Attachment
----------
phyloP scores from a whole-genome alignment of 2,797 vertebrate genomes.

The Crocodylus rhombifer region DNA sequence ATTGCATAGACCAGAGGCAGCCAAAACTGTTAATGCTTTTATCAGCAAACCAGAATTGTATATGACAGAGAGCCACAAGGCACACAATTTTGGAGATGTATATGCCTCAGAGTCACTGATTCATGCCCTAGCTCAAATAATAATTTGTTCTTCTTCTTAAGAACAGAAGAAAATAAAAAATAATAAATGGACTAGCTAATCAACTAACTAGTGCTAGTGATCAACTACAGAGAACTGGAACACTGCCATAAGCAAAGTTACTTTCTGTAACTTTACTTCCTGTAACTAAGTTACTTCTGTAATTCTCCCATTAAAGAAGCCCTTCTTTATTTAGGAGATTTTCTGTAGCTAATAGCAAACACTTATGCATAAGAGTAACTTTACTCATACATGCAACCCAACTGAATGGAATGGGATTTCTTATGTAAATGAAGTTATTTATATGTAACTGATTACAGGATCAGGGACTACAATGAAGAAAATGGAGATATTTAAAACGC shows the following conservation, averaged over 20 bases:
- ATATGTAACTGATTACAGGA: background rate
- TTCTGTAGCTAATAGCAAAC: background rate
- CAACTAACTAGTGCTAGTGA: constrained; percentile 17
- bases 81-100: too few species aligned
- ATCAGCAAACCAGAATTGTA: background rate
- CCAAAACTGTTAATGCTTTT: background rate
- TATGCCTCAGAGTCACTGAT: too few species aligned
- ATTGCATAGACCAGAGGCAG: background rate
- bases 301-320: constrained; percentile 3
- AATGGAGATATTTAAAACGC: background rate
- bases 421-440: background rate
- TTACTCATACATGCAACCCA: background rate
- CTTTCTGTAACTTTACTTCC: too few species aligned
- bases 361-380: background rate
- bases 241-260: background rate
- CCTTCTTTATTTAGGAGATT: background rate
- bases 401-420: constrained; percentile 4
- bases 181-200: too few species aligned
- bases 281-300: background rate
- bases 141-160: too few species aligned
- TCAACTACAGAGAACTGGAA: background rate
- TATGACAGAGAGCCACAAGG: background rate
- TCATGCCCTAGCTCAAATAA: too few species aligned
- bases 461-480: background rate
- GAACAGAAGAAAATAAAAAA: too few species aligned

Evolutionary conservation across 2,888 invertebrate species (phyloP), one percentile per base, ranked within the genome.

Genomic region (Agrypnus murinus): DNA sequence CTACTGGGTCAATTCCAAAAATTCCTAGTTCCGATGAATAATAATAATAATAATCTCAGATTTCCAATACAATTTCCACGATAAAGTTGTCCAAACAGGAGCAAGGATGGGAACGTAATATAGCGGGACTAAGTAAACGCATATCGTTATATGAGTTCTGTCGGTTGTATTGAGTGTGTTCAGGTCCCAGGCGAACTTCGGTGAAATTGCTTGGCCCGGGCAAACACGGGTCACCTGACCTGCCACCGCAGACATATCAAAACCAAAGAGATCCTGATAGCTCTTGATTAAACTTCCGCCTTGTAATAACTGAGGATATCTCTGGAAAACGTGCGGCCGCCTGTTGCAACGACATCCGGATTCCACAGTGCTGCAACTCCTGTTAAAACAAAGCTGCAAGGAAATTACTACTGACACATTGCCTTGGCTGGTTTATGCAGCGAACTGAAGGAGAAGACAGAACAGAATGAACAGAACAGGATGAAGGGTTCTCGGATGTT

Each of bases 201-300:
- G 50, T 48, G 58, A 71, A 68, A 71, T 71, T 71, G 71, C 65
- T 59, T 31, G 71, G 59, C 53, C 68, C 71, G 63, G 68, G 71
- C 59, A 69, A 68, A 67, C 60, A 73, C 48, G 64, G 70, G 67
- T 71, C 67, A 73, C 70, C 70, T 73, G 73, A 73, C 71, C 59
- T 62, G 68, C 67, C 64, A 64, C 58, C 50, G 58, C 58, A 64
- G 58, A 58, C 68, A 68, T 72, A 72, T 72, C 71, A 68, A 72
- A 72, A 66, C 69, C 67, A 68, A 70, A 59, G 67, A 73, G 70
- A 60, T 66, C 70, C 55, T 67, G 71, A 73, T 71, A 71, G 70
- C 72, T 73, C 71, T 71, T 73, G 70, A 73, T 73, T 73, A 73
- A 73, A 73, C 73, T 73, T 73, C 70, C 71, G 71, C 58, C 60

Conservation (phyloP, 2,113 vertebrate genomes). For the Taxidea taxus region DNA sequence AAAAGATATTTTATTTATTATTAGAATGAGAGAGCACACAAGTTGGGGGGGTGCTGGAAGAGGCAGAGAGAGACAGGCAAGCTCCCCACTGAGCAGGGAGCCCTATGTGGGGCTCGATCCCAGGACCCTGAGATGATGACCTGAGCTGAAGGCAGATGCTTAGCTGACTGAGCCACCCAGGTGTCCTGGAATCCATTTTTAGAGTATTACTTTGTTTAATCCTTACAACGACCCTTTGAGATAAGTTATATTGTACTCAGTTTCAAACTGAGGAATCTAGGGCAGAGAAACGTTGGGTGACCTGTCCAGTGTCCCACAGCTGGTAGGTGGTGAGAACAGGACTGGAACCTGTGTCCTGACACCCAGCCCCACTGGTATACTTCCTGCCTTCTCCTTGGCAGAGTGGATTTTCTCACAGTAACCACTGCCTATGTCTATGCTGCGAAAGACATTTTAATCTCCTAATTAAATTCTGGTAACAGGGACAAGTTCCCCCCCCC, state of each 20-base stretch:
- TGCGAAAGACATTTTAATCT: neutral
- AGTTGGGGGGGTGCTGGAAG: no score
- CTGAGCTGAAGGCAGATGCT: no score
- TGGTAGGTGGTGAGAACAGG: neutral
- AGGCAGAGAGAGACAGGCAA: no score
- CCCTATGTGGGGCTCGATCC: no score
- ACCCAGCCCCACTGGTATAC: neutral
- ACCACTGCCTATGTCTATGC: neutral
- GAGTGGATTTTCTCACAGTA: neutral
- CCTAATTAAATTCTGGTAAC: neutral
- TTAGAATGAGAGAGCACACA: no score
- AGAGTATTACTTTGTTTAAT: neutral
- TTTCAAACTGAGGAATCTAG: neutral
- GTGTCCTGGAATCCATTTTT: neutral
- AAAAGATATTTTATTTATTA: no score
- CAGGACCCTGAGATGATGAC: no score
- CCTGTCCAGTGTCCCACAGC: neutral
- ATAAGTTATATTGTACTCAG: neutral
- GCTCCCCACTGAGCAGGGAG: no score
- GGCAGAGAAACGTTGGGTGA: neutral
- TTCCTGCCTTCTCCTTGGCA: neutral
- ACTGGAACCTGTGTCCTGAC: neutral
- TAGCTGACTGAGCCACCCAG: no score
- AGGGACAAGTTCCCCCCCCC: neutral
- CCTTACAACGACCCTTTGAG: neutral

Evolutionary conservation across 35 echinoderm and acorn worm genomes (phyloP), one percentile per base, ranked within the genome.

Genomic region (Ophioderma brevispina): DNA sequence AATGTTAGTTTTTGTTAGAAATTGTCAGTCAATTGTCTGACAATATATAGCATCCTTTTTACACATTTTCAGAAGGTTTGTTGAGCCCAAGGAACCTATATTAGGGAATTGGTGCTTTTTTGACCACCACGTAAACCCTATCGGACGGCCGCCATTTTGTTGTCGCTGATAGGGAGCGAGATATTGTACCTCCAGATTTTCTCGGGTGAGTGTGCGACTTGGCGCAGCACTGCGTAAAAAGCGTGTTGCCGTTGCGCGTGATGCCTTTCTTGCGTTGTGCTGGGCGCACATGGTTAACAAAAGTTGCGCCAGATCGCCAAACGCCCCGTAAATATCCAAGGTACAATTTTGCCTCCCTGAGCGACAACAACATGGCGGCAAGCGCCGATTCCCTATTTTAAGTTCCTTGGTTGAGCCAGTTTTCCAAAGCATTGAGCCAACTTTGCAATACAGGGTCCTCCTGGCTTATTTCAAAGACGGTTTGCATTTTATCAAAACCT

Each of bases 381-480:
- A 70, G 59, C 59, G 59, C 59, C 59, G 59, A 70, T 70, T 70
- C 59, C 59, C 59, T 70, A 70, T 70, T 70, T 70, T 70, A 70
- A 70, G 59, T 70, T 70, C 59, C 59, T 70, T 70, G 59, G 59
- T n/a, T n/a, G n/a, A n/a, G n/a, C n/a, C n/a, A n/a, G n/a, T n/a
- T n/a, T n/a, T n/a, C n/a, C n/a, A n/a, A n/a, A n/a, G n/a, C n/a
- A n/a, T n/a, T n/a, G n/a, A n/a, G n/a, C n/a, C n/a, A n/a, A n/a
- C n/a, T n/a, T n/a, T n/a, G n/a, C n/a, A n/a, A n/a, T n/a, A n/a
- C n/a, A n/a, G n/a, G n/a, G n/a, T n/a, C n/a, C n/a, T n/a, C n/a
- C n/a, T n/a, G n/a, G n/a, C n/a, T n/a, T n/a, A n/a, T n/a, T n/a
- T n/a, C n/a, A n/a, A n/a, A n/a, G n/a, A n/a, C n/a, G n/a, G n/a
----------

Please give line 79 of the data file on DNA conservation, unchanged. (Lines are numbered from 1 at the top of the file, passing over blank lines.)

- T n/a, C n/a, A n/a, A n/a, A n/a, G n/a, A n/a, C n/a, G n/a, G n/a